Hook Moor Interchange
|Hook Moor Interchange|
|Location Map ( geo)|
|M1 merge onto A1 at Hook Moor|
Hook Moor forms the northern terminus of the M1 (Junction 48) on the A1(M) (Junction 43, though initially Junction 44). The junction opened in its present form in 1999, completely obliterating the previous layout of the junction which was a local junction on the dual carriageway A1 giving access to the A642, A656 and B1217.
The M1 takes the mainline through the interchange, with the A1(M) to the south branching off, and for southbound traffic on the A1(M) the junction forms a TOTSO.
For several years, the A1(M) was marked for only two lanes, despite being built to provide three, as it flowed directly into a 1960s-era dual carriageway. The completion of the Darrington-Hook Moor section of the motorway in 2005 removed the need for this, and the motorway was repainted as dual three lanes. However, travelling northbound, the road width provides for a much greater merge length than is actually used, and there is still a significant length of wide hard shoulder that was originally intended for use as a running lane.
The historic crossroads
Hook Moor was, historically, a junction on the Great North Road, and there has been an important junction here for many centuries. Before the motor car, it was a five-armed junction which was notable for being the point at which the Great North Road joined the line of the Roman road north towards York, known locally as Roman Ridge. Another road running broadly east-west connected Garforth with Towton. In the early 20th century, it took the form of a crossroads where the Great North Road crossed the local east-west route, and Roman Ridge coming in from the south diverted from its original straight line to meet the Great North Road just to the south.
When road classification arrived, the Great North Road became A1, while the section of Roman Ridge travelling south from Hook Moor, which was not part of the new A1, was classified A656. To the west, the road towards Garforth and Wakefield was A642, leaving an unclassified route travelling east.
Creation of the Interchange
This was how things remained until 1963, when the A1 Aberford Bypass opened to traffic. Micklefield, just to the south, had been bypassed some three years previously, but that section stopped short of Hook Moor and it appears (though it is hard to determine) that the improved road stopped short of reaching Hook Moor. With the Aberford Bypass, the A1 was carried past the old junction at Hook Moor on a new bridge, sited immediately to the east and overshadowing the crossroads.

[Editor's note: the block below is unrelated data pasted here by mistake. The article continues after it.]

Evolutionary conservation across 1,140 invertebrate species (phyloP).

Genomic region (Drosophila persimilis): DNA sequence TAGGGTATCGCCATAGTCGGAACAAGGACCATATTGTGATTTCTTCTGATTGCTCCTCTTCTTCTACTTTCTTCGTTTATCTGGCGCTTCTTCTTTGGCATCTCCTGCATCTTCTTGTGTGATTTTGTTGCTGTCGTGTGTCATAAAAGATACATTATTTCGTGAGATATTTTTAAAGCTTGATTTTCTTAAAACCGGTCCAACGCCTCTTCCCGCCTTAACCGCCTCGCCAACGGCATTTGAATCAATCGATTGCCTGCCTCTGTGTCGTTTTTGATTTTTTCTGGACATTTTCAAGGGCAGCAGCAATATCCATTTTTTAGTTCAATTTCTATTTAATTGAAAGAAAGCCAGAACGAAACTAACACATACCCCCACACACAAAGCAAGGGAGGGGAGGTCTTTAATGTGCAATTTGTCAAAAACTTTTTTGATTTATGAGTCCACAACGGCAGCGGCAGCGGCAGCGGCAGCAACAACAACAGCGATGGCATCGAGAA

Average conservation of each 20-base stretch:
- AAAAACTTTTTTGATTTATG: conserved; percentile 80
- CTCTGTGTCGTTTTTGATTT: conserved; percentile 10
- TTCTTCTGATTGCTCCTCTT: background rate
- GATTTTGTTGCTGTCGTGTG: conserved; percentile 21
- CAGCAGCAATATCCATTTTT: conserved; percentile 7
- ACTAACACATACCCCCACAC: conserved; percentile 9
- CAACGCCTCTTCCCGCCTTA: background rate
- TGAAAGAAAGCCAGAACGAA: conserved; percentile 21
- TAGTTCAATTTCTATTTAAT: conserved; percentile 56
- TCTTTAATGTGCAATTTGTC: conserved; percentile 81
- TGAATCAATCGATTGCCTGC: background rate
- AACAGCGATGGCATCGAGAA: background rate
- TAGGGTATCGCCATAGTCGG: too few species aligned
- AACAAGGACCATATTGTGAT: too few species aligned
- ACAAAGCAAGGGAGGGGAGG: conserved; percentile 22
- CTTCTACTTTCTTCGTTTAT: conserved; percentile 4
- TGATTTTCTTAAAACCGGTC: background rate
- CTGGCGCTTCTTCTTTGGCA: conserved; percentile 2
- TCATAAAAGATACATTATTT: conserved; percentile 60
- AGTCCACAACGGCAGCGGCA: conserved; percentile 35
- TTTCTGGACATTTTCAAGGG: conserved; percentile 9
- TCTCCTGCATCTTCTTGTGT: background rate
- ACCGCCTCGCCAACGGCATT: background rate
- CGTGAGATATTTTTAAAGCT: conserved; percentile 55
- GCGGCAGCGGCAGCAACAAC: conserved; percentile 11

The junction was remodelled and became much more complex - for the first time, an interchange. The A1 to the south was removed from the crossroads altogether, and the A656 now formed the southern arm of the crossroads. A sliproad off the northbound A1 stopped on the A656 immediately south of the crossroads, while another sliproad on to the northbound side started just to the east of it, squeezed in between the original Great North Road and the new flyover.
At this point there effectively became two junctions at this location: Hook Moor, the historic crossroads, and Hook Moor Interchange, the exit from the newly-built high speed A1.
The motorway upgrade
In the late 1990s, the junction changed again with the construction of the extension to the M1, which was to terminate on the A1 at Hook Moor. This saw wholesale reconstruction of the whole of the Aberford Bypass, and in order to accommodate the motorway interchange, access to the local road network at Hook Moor was to be replaced by a junction on the new M1 further west at Parlington.
This involved re-routing both of the A-roads away from Hook Moor to terminate at the new motorway junction, and extending the B1217 to reach it too. A new local route was constructed from Micklefield, alongside the A1, which terminated here, resulting in a new configuration that stands today: the B1217 passes east-west through the crossroads, taking priority, with the former Great North Road to the north, and the unclassified connection to Micklefield to the south. Roman Ridge now diverts off its traditional line some considerable way to the south, avoiding a bridge over the new M1.
The interchange was also significantly modified. All sliproads to and from the Hook Moor crossroads were removed, and the line of the A1, built in the early 1960s, now forms only the northbound side of the A1(M). To the east of this is a vast new junction where northbound the A1(M) merges with the M1 and southbound the motorway widens to six lanes before splitting in two. In truth, most of the length of the Aberford Bypass now forms part of the interchange, and it has no connection to the ancient crossroads that gives it its name.
|London, Leeds, Manchester (M62)|
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